Use of Relative vs Fixed Offset Distance to Define Region of Interest at the Distal Radius and Tibia in High-Resolution Peripheral Quantitative Computed Tomography

Vikram V Shanbhogue, Stinus Hansen, Ulrich Halekoh, Kim Brixen

Research output: Contribution to journalJournal articleResearchpeer-review

Abstract

Although the region of interest in high-resolution peripheral quantitative computed tomography, defined based on the manufacturer's protocol for in vivo scanning, provides consistency and is practically convenient, it does not take into account possible variation in morphology in the regions adjacent to the measurement site. This study aimed at compare the morphologic variation in measurements using the standard fixed offset distance to define the distal starting slice against those obtained by using a relative measurement position scaled to the individual bone length at the distal radius and tibia in normal healthy adult subjects. A total of 40 healthy adult subjects (median height, 175.3 cm; range: 150.0-196.0 cm) were included in the study. High-resolution peripheral quantitative computed tomography at the distal radius and tibia was performed in all subjects, the region of interest defined by, first, the standard measurement protocol, where the most distal CT slice was 9.5 mm and 22.5 mm from the end plate of the radius and tibia, respectively, and second, the relative measurement method, where the most distal CT slice was at 4% and 7% of the radial and tibial lengths, respectively. Volumetric densities and microarchitectural parameters were compared between the 2 methods. Measurements of the total and cortical volumetric density and cortical thickness at the radius and tibia and cortical porosity, trabecular volumetric density, and trabecular number at the tibia were significantly different between the 2 methods (all p < 0.001). The predicted morphologic variation with varying measurement position was substantial at both the radius (up to 34%) and the tibia (up to 36%). A lack of consideration to height (and in turn the bone lengths) in the standard patient protocol could lead to the introduction of systematic errors in radial and tibial measurements. Although this may not be of particular significance in longitudinal studies in the same individual, it potentially assumes critical importance in cross-sectional studies.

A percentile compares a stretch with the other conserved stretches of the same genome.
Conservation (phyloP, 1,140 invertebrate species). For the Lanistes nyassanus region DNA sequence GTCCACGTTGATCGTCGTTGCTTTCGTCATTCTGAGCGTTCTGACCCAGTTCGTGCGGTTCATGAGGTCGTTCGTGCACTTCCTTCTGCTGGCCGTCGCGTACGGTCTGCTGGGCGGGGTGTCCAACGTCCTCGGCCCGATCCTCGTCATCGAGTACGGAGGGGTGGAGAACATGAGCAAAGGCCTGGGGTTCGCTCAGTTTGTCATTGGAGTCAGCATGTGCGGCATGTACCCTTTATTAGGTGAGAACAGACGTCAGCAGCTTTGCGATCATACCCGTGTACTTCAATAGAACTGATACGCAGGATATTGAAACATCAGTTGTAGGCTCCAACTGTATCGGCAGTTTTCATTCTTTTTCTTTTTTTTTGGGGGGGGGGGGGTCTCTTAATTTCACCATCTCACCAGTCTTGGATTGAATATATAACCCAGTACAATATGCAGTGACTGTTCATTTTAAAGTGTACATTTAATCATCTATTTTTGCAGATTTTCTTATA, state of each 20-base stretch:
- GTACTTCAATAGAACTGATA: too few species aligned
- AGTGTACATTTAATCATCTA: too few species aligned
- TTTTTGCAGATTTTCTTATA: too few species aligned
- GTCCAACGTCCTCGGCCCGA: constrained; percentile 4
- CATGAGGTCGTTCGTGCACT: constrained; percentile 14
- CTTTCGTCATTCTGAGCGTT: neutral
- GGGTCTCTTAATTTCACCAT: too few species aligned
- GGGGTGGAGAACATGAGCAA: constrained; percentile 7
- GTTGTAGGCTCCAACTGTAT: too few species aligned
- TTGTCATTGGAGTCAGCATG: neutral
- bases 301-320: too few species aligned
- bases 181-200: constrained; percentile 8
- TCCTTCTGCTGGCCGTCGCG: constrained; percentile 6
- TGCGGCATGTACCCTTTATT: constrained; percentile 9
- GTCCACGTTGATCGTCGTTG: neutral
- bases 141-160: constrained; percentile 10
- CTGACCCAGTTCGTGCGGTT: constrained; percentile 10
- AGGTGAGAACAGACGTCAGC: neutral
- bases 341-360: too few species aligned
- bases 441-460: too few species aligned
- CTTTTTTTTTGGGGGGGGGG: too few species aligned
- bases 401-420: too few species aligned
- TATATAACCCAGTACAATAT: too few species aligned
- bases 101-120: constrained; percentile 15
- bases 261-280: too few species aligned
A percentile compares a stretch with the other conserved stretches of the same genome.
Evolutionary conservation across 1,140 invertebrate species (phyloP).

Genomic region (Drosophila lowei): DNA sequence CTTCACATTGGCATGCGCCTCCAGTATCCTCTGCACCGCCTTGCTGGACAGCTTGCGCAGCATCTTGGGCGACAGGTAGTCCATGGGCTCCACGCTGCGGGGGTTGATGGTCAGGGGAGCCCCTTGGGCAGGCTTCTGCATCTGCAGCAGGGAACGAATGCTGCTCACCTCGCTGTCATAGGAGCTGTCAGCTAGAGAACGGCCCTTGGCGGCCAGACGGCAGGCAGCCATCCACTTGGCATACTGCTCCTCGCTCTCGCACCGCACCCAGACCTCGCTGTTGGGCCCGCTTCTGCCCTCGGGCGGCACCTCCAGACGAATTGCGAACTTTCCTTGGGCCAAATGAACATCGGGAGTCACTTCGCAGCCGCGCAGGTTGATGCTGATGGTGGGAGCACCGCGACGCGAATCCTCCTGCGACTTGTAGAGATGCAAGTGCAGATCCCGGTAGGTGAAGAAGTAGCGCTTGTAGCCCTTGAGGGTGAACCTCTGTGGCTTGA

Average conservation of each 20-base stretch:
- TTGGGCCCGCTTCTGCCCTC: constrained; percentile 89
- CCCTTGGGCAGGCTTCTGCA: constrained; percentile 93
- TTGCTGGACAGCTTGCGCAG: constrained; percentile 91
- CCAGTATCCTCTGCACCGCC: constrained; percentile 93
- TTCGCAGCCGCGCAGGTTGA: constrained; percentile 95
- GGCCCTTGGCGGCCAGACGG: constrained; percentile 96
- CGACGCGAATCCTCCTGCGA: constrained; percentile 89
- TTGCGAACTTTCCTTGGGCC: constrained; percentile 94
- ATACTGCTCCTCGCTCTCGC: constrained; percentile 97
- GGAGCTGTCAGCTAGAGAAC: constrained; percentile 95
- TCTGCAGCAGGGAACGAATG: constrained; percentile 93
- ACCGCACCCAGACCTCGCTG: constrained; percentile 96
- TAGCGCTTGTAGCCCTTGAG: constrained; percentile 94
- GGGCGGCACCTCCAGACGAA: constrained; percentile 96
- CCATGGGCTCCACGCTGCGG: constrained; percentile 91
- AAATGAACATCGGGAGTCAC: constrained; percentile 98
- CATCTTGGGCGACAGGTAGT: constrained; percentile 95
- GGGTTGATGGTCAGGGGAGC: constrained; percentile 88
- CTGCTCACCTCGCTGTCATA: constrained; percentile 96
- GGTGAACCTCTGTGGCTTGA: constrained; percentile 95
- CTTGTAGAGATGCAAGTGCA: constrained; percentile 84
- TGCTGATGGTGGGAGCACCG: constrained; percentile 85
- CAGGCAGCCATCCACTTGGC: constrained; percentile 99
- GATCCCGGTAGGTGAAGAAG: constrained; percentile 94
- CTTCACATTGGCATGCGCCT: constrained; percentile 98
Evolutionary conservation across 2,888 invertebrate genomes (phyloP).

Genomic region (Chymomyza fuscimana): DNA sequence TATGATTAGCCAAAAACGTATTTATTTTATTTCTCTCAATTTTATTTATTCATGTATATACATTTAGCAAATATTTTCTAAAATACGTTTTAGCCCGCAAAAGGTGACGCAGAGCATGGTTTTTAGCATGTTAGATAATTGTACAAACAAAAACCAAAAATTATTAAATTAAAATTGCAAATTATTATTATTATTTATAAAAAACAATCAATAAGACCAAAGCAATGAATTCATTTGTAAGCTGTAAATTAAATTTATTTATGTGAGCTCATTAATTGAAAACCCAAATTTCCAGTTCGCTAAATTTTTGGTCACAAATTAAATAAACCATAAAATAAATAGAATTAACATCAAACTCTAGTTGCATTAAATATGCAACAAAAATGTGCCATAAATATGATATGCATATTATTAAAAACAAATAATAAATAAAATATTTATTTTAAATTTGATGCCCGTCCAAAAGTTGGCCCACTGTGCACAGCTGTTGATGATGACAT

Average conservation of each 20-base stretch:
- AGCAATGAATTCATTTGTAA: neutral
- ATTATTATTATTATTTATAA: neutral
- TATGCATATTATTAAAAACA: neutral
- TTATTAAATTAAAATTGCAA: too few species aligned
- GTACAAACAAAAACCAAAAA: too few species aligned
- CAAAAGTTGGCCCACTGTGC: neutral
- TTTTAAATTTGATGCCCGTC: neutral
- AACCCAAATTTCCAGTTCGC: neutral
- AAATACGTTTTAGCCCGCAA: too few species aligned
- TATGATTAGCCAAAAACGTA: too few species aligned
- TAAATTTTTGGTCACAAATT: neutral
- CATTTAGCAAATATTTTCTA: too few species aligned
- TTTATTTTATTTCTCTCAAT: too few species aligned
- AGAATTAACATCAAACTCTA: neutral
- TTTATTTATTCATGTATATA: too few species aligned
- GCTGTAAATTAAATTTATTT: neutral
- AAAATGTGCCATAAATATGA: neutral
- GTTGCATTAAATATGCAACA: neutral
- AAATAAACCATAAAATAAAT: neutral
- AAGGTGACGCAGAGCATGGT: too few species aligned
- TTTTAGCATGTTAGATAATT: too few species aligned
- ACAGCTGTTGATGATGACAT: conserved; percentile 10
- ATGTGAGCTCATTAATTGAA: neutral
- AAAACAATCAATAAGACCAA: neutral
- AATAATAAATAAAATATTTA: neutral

Original languageEnglish
JournalJournal of Clinical Densitometry
Volume18
Issue number2
Pages (from-to)217-225
ISSN1094-6950
DOIs
Publication statusPublished - Apr 2015

Keywords

  • HR-pQCT
  • Region of interest
  • Relative measurement method
  • Standard measurement protocol

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